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              Neutralizing antibodies and secondary therapy failure after treatment with botulinum toxin type A: much ado about nothing?

              As the indications and duration of treatment of botulinum toxin type A (BoNT-A) increase, so do reports of patients who fail therapy after initially responding well. Although a loss of efficacy is commonly thought to be associated with neutralizing antibodies (NAbs), this relationship is not strongly correlated, and other factors may play a significant role. To explore this issue, we evaluated levels of NAbs in a large selected cohort of secondary nonresponders to BoNT-A using the highly sensitive mouse phrenic nerve-hemidiaphragm assay. Serum samples from 503 patients treated with BoNT-A who had a variety of diagnoses were tested for the presence of NAbs. Fewer than half of the patients (n = 224, 44.5%) were found to be NAb-positive, indicating that in more than half of the secondary nonresponders, lack of efficacy is not due to NAb formation. The proportion of secondary nonresponders with NAbs was greater for higher dose indications (focal spasticity and spasmodic torticollis) than for lower dose indications (blepharospasm and hemifacial spasm) and increased with shorter injection intervals. Neutralizing antibody development was independent of the commercial preparation used. Our results indicate that although NAb formation does play a role in secondary treatment failure with BoNT-A, this is not the cause in all patients, and the influence of other factors needs to be investigated. Gaining a better understanding of the underlying mechanisms for secondary treatment failure may help in the prediction, diagnosis, management, and prevention of this problem.
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                Author and article information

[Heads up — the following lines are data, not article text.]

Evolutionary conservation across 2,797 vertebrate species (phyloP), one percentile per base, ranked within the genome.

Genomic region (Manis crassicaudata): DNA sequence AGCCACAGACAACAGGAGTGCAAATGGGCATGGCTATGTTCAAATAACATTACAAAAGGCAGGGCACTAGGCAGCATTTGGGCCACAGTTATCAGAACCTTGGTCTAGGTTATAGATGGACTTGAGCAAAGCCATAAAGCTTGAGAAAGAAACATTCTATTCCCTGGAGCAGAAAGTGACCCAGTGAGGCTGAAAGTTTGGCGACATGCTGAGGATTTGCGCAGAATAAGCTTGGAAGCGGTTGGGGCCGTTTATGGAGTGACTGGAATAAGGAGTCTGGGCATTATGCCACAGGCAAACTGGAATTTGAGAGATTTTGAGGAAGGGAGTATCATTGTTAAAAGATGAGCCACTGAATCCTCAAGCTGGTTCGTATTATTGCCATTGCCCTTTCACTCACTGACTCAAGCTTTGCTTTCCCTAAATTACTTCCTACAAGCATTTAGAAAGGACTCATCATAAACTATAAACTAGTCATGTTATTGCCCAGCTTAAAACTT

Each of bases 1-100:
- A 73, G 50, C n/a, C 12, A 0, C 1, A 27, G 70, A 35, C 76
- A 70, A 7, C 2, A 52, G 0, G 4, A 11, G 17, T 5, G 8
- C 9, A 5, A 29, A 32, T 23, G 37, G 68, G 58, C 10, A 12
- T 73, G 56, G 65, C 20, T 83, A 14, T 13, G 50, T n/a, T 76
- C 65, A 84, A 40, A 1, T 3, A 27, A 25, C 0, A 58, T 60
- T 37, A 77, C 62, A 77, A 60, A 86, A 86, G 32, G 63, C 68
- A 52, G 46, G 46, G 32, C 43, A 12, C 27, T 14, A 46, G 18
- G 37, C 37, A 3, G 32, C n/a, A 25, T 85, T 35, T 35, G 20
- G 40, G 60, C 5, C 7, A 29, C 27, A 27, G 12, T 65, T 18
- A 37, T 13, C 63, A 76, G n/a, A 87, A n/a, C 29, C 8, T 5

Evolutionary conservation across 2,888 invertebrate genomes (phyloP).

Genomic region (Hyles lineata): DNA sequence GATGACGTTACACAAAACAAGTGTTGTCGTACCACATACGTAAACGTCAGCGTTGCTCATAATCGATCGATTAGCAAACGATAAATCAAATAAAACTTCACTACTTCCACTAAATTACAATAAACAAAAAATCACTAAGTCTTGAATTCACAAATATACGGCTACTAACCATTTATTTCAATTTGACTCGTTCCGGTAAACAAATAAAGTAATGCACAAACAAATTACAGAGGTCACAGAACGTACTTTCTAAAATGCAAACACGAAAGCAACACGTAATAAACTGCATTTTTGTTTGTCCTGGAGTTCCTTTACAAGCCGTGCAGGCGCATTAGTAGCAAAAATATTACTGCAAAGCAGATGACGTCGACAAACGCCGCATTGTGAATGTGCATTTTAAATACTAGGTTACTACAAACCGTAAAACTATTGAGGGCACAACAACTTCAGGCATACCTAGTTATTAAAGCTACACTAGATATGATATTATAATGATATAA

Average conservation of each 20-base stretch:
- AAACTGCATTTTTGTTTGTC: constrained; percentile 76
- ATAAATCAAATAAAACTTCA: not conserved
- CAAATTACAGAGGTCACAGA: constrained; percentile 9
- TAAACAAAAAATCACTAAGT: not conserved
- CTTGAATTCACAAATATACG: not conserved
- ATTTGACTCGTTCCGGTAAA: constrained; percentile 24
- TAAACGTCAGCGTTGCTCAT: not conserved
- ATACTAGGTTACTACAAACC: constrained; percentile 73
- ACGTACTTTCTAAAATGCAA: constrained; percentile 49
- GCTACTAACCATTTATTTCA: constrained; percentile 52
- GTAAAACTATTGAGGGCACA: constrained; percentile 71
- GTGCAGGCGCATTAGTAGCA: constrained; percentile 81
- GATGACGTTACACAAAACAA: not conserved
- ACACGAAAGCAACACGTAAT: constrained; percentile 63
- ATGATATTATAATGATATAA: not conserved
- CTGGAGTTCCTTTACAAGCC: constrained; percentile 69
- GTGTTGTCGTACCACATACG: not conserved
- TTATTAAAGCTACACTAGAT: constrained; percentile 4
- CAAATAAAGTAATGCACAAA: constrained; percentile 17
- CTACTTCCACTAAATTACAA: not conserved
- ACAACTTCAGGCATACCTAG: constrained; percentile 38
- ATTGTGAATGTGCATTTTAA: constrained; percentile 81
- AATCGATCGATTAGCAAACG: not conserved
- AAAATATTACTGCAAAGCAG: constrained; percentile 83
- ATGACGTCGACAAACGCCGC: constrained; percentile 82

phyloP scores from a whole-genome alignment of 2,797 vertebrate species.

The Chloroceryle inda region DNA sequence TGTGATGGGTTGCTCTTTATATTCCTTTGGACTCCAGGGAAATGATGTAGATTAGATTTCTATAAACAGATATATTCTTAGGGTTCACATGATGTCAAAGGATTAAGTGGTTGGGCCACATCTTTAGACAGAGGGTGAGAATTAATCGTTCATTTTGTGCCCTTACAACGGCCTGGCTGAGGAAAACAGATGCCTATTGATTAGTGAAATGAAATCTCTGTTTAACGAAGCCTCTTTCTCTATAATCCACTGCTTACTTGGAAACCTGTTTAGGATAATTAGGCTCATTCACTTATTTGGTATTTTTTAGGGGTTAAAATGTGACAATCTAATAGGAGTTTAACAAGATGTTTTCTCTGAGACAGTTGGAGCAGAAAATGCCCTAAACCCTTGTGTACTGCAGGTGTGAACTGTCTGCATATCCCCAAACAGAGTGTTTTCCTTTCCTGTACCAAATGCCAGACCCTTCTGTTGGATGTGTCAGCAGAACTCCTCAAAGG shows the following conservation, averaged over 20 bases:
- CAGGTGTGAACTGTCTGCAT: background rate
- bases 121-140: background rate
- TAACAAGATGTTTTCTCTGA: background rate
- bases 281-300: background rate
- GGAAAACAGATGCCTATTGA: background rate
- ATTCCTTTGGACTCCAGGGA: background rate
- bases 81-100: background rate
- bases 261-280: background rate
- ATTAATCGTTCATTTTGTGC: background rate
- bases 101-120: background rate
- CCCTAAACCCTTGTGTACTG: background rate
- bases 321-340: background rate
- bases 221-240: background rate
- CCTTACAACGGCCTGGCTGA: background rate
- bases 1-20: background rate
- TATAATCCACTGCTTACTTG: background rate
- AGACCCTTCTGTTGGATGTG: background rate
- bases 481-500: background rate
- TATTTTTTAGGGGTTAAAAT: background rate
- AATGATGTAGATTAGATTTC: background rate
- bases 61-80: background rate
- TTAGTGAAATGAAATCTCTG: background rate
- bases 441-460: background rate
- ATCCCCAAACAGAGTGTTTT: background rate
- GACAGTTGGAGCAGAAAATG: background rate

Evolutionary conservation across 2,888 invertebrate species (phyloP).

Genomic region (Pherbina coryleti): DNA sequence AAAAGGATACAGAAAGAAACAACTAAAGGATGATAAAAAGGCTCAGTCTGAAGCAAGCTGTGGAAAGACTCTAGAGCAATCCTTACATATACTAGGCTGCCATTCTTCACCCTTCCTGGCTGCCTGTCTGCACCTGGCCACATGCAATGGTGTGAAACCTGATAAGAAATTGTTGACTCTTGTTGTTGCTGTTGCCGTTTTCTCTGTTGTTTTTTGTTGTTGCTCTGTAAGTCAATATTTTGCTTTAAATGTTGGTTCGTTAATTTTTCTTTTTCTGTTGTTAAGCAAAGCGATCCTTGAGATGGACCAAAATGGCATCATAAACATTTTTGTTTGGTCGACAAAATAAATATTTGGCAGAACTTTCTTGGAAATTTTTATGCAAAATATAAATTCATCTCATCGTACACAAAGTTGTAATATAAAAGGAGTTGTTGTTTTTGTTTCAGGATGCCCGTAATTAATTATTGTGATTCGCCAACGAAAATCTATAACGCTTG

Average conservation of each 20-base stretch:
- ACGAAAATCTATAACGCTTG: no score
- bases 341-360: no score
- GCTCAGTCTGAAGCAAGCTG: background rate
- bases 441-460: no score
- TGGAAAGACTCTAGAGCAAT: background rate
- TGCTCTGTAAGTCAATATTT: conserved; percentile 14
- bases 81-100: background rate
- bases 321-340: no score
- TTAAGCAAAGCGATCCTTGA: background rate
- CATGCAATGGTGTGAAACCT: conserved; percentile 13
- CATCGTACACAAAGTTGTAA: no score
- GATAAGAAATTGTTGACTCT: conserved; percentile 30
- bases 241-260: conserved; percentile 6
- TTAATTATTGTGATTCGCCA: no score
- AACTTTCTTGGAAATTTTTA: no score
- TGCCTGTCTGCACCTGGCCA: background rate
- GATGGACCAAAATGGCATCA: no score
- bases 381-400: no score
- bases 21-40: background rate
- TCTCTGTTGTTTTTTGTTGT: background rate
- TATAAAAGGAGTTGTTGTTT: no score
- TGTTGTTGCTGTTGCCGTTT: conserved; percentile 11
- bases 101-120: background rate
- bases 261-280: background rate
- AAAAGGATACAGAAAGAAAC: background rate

Journal
                Ther Clin Risk Manag
                Ther Clin Risk Manag
                Therapeutics and Clinical Risk Management
                Therapeutics and Clinical Risk Management
                Dove Medical Press
                1176-6336
                1178-203X
                2016
                05 February 2016
                : 12
                : 147-154
                Affiliations
                [1 ]Department of Neurological Sciences, Rush University Medical Center, Chicago, IL, USA
                [2 ]Section of Movement Disorders, Rush University Medical Center, Chicago, IL, USA
                Author notes
                Correspondence: Avram Fraint, Department of Neurological Sciences, Rush University Medical Center, 1725 W Harrison St, Suite 1118, Chicago, IL 60612, USA, Email avram_fraint@ 123456rush.edu
                Article
                tcrm-12-147
                10.2147/TCRM.S99239
                4751901
                26917963
                © 2016 Fraint et al. This work is published and licensed by Dove Medical Press Limited

                The full terms of this license are available at https://www.dovepress.com/terms.php and incorporate the Creative Commons Attribution – Non Commercial (unported, v3.0) License ( http://creativecommons.org/licenses/by-nc/3.0/). By accessing the work you hereby accept the Terms. Non-commercial uses of the work are permitted without any further permission from Dove Medical Press Limited, provided the work is properly attributed.